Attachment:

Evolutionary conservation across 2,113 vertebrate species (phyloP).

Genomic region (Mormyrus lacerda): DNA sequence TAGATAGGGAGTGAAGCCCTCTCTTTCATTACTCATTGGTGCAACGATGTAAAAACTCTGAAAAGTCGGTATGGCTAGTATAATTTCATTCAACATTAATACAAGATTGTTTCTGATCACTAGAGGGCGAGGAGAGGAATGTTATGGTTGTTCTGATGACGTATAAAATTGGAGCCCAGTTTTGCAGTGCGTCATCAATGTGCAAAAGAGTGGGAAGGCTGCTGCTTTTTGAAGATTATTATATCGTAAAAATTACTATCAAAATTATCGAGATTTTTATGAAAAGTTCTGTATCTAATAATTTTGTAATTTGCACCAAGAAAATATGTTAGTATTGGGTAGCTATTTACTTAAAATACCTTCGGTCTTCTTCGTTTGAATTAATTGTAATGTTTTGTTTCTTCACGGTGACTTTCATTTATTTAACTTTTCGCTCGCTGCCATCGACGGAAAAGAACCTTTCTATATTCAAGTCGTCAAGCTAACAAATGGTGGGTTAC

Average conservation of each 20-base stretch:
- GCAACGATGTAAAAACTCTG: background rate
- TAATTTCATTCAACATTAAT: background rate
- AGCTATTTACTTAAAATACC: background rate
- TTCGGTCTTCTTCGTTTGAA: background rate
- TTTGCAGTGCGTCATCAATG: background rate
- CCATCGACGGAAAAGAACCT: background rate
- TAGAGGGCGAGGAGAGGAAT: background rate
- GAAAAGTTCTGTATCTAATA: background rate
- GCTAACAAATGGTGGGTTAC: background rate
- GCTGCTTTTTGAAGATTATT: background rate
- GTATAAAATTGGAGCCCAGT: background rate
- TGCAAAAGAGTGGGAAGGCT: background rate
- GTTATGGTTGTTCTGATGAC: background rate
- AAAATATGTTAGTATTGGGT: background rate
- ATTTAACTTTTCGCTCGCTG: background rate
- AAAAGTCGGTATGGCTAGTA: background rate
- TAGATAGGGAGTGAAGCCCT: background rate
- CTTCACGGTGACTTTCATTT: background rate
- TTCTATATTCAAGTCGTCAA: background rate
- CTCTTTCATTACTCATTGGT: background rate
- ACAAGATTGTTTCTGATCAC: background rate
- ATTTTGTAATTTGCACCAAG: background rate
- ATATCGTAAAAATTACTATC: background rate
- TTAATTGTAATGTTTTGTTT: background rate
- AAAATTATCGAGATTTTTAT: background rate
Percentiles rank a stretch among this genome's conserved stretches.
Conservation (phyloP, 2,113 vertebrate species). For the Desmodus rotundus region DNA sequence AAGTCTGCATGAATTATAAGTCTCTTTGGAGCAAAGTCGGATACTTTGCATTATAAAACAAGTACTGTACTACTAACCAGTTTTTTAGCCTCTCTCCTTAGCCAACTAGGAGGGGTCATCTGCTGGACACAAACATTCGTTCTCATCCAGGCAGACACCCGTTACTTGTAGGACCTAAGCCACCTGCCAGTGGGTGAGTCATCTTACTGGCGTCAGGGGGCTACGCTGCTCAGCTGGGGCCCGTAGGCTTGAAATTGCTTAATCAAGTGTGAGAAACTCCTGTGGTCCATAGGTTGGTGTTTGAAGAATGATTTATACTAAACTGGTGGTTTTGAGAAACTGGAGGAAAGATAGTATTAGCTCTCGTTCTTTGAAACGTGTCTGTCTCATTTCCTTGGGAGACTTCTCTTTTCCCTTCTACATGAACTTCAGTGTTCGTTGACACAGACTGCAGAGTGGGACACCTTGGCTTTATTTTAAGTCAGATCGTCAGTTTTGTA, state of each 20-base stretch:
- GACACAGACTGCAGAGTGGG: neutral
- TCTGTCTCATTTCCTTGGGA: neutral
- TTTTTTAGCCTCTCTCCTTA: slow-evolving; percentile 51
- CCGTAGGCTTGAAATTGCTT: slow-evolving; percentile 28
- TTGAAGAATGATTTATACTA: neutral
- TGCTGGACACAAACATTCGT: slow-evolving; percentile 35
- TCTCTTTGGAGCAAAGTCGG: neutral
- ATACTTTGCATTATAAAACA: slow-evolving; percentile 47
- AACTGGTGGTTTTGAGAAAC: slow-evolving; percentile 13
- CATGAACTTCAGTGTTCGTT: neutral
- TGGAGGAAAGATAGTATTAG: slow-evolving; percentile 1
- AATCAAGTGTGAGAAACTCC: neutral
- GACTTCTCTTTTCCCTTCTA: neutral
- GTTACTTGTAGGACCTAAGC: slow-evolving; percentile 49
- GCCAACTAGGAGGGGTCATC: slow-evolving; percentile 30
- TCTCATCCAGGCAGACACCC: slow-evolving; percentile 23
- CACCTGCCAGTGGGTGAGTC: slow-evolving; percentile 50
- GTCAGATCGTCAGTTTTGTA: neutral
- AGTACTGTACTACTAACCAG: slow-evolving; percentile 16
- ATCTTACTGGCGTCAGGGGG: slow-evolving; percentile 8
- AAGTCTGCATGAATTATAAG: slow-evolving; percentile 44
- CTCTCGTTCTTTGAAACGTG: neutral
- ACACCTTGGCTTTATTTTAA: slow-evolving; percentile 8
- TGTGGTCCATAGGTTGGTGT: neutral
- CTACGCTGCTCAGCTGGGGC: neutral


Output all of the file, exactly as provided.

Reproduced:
Evolutionary conservation across 2,113 vertebrate species (phyloP).

Genomic region (Mormyrus lacerda): DNA sequence TAGATAGGGAGTGAAGCCCTCTCTTTCATTACTCATTGGTGCAACGATGTAAAAACTCTGAAAAGTCGGTATGGCTAGTATAATTTCATTCAACATTAATACAAGATTGTTTCTGATCACTAGAGGGCGAGGAGAGGAATGTTATGGTTGTTCTGATGACGTATAAAATTGGAGCCCAGTTTTGCAGTGCGTCATCAATGTGCAAAAGAGTGGGAAGGCTGCTGCTTTTTGAAGATTATTATATCGTAAAAATTACTATCAAAATTATCGAGATTTTTATGAAAAGTTCTGTATCTAATAATTTTGTAATTTGCACCAAGAAAATATGTTAGTATTGGGTAGCTATTTACTTAAAATACCTTCGGTCTTCTTCGTTTGAATTAATTGTAATGTTTTGTTTCTTCACGGTGACTTTCATTTATTTAACTTTTCGCTCGCTGCCATCGACGGAAAAGAACCTTTCTATATTCAAGTCGTCAAGCTAACAAATGGTGGGTTAC

Average conservation of each 20-base stretch:
- GCAACGATGTAAAAACTCTG: background rate
- TAATTTCATTCAACATTAAT: background rate
- AGCTATTTACTTAAAATACC: background rate
- TTCGGTCTTCTTCGTTTGAA: background rate
- TTTGCAGTGCGTCATCAATG: background rate
- CCATCGACGGAAAAGAACCT: background rate
- TAGAGGGCGAGGAGAGGAAT: background rate
- GAAAAGTTCTGTATCTAATA: background rate
- GCTAACAAATGGTGGGTTAC: background rate
- GCTGCTTTTTGAAGATTATT: background rate
- GTATAAAATTGGAGCCCAGT: background rate
- TGCAAAAGAGTGGGAAGGCT: background rate
- GTTATGGTTGTTCTGATGAC: background rate
- AAAATATGTTAGTATTGGGT: background rate
- ATTTAACTTTTCGCTCGCTG: background rate
- AAAAGTCGGTATGGCTAGTA: background rate
- TAGATAGGGAGTGAAGCCCT: background rate
- CTTCACGGTGACTTTCATTT: background rate
- TTCTATATTCAAGTCGTCAA: background rate
- CTCTTTCATTACTCATTGGT: background rate
- ACAAGATTGTTTCTGATCAC: background rate
- ATTTTGTAATTTGCACCAAG: background rate
- ATATCGTAAAAATTACTATC: background rate
- TTAATTGTAATGTTTTGTTT: background rate
- AAAATTATCGAGATTTTTAT: background rate
Percentiles rank a stretch among this genome's conserved stretches.
Conservation (phyloP, 2,113 vertebrate species). For the Desmodus rotundus region DNA sequence AAGTCTGCATGAATTATAAGTCTCTTTGGAGCAAAGTCGGATACTTTGCATTATAAAACAAGTACTGTACTACTAACCAGTTTTTTAGCCTCTCTCCTTAGCCAACTAGGAGGGGTCATCTGCTGGACACAAACATTCGTTCTCATCCAGGCAGACACCCGTTACTTGTAGGACCTAAGCCACCTGCCAGTGGGTGAGTCATCTTACTGGCGTCAGGGGGCTACGCTGCTCAGCTGGGGCCCGTAGGCTTGAAATTGCTTAATCAAGTGTGAGAAACTCCTGTGGTCCATAGGTTGGTGTTTGAAGAATGATTTATACTAAACTGGTGGTTTTGAGAAACTGGAGGAAAGATAGTATTAGCTCTCGTTCTTTGAAACGTGTCTGTCTCATTTCCTTGGGAGACTTCTCTTTTCCCTTCTACATGAACTTCAGTGTTCGTTGACACAGACTGCAGAGTGGGACACCTTGGCTTTATTTTAAGTCAGATCGTCAGTTTTGTA, state of each 20-base stretch:
- GACACAGACTGCAGAGTGGG: neutral
- TCTGTCTCATTTCCTTGGGA: neutral
- TTTTTTAGCCTCTCTCCTTA: slow-evolving; percentile 51
- CCGTAGGCTTGAAATTGCTT: slow-evolving; percentile 28
- TTGAAGAATGATTTATACTA: neutral
- TGCTGGACACAAACATTCGT: slow-evolving; percentile 35
- TCTCTTTGGAGCAAAGTCGG: neutral
- ATACTTTGCATTATAAAACA: slow-evolving; percentile 47
- AACTGGTGGTTTTGAGAAAC: slow-evolving; percentile 13
- CATGAACTTCAGTGTTCGTT: neutral
- TGGAGGAAAGATAGTATTAG: slow-evolving; percentile 1
- AATCAAGTGTGAGAAACTCC: neutral
- GACTTCTCTTTTCCCTTCTA: neutral
- GTTACTTGTAGGACCTAAGC: slow-evolving; percentile 49
- GCCAACTAGGAGGGGTCATC: slow-evolving; percentile 30
- TCTCATCCAGGCAGACACCC: slow-evolving; percentile 23
- CACCTGCCAGTGGGTGAGTC: slow-evolving; percentile 50
- GTCAGATCGTCAGTTTTGTA: neutral
- AGTACTGTACTACTAACCAG: slow-evolving; percentile 16
- ATCTTACTGGCGTCAGGGGG: slow-evolving; percentile 8
- AAGTCTGCATGAATTATAAG: slow-evolving; percentile 44
- CTCTCGTTCTTTGAAACGTG: neutral
- ACACCTTGGCTTTATTTTAA: slow-evolving; percentile 8
- TGTGGTCCATAGGTTGGTGT: neutral
- CTACGCTGCTCAGCTGGGGC: neutral